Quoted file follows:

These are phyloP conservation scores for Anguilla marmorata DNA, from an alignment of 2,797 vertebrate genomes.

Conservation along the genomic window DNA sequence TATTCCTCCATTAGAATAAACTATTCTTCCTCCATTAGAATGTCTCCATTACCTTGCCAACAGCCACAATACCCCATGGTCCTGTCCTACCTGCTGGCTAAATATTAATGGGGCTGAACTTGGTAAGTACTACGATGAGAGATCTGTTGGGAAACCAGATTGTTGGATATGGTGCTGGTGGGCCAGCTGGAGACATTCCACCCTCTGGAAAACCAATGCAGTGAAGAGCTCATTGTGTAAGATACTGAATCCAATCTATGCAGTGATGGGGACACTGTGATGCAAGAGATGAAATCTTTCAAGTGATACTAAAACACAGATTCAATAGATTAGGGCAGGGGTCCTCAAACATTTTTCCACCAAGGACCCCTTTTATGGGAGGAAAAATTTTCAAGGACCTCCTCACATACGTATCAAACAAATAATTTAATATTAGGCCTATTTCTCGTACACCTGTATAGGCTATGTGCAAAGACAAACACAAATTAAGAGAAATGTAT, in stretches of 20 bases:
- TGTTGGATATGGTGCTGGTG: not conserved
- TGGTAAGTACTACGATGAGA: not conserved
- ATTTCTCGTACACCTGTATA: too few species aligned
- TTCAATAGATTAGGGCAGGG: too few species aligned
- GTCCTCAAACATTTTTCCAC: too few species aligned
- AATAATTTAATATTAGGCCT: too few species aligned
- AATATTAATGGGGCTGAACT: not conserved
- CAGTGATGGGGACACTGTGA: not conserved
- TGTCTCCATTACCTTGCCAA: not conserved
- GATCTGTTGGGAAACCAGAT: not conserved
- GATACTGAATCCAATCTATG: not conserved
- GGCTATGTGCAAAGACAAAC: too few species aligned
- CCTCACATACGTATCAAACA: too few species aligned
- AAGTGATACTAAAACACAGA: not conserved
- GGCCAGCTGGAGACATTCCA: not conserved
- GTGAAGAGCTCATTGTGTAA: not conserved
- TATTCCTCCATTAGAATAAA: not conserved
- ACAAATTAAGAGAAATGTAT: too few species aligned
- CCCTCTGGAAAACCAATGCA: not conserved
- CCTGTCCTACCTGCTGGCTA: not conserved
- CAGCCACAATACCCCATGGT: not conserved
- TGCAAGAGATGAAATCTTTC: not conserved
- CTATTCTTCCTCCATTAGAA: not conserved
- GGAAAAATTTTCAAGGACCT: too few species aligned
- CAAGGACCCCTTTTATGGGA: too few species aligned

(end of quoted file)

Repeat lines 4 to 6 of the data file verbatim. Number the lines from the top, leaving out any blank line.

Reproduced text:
- TGGTAAGTACTACGATGAGA: not conserved
- ATTTCTCGTACACCTGTATA: too few species aligned
- TTCAATAGATTAGGGCAGGG: too few species aligned